How To Grow & Care For Creeping Thyme

Creeping Thyme

Creeping Thyme, also known as Thymus serpyllum, is a delightful, low-growing herbaceous plant that is both fragrant and beautiful. It is part of the mint family and offers a subtle lemon scent. With its lush, green leaves and delicate, pink to purple flowers, it’s a popular choice in rock gardens, pathways, and as a lawn substitute.

Not only does Creeping Thyme add charm to the garden, but it’s also a useful culinary herb. It’s widely used in cooking, particularly in European cuisines, where it adds a unique flavor to dishes. Moreover, Creeping Thyme serves a dual purpose as an ornamental ground cover that attracts pollinators, and also as an essential herb for the kitchen.

The popularity of Creeping Thyme is due to its low-maintenance nature, robustness, and aesthetic appeal. Its versatile characteristics make it suitable for various garden types, including rock gardens, herb gardens, or even as an aromatic addition to a patio.

Common NamesCreeping Thyme, Mother of Thyme
Botanical NameThymus serpyllum
Plant TypePerennial Herb
Mature Size3-6 inches tall, 12-18 inches wide
Sun ExposureFull Sun
Soil TypeWell-Drained, Sandy Soil
Hardiness Zones4-9
Native AreaEurope

Creeping Thyme Care

Creeping Thyme is a robust and versatile plant that requires minimal care. It’s drought-tolerant, deer-resistant, and thrives in various soil types, provided that they are well-drained.

Watering should be done sparingly, especially once the plant has been established, as it prefers drier conditions. Regular pruning isn’t necessary but can promote denser growth and more flowers. It can be trimmed lightly after flowering to keep it tidy.

Light Requirement for Creeping Thyme

Creeping Thyme needs full sun to grow at its best. It will tolerate light shade, but this may result in less vigorous growth and fewer flowers.

Soil Requirements for Creeping Thyme

Creeping Thyme thrives in well-drained soil. Sandy or gravelly soils are preferred, and it can even thrive in rocky or poor soil. Overly rich or heavy, clay-like soils should be avoided.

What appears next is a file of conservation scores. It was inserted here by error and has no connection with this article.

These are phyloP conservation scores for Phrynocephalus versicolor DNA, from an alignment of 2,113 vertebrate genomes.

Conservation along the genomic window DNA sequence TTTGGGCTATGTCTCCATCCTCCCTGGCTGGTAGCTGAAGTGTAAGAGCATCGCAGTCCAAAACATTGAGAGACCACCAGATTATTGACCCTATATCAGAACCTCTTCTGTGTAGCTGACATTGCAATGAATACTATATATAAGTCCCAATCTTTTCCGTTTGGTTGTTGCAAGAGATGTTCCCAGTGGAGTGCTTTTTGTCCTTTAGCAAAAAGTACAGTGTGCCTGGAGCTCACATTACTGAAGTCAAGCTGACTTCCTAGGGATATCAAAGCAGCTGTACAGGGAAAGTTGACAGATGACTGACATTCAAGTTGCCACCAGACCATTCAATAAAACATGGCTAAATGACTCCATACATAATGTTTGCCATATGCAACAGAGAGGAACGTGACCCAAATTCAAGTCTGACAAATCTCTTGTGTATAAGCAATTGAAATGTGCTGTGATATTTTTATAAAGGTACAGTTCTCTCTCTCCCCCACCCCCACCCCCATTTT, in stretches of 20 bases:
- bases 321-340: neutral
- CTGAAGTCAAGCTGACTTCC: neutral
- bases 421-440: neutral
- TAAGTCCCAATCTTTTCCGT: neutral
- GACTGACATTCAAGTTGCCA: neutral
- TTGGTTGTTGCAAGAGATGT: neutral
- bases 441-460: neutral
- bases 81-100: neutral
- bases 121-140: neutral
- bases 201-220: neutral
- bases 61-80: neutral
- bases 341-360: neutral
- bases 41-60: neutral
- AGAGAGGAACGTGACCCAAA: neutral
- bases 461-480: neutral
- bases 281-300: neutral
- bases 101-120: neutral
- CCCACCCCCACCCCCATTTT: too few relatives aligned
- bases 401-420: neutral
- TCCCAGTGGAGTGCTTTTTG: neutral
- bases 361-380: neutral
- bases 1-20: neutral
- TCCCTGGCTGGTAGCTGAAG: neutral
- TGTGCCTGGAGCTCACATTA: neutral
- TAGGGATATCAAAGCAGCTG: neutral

Water Requirements for Creeping Thyme

While it is important to water Creeping Thyme during its initial growth phase, it is a drought-tolerant plant once established. Excessive watering or poor drainage can lead to root rot.

Temperature and Humidity

Creeping Thyme is hardy and can withstand various temperature conditions within its hardiness zones. It prefers dry climates and is not sensitive to humidity levels.


Creeping Thyme typically does not require fertilizing. If growth seems sluggish, an all-purpose, balanced fertilizer can be applied in the early spring.

Pruning Creeping Thyme

Pruning is not generally required but can be done to shape the plant or encourage denser growth. Trim lightly after flowering.

Propagating Creeping Thyme

Creeping Thyme can be propagated through division, stem cuttings, or seeds. Divide in the spring or fall, or take stem cuttings during the growing season.

How To Grow Creeping Thyme From Seed

Sow Creeping Thyme seeds indoors 6-8 weeks before the last frost or directly outdoors in the spring or fall. They should be lightly covered with soil and kept moist until germination.

Common Pests & Plant Diseases


Aphids may occasionally be a problem but can usually be controlled with insecticidal soap.

Root Rot

This can occur in overly wet soil or poor drainage conditions.

Common Problems With Creeping Thyme

Spindly Growth

This often results from insufficient light. Ensure that the plant receives enough sunlight.

Yellowing Leaves

Overwatering or poor drainage can lead to yellowing leaves.

Pro Tips

  1. Plant in full sun for best growth and flowering.
  2. Ensure well-drained soil, especially if planting in a container.
  3. Water sparingly once established to prevent root rot.
  4. Consider planting near walkways or patios to enjoy the fragrance when stepped on.
  5. Utilize as both a culinary herb and a decorative ground cover.
  6. Consider mixing varieties for a multi-colored carpet effect.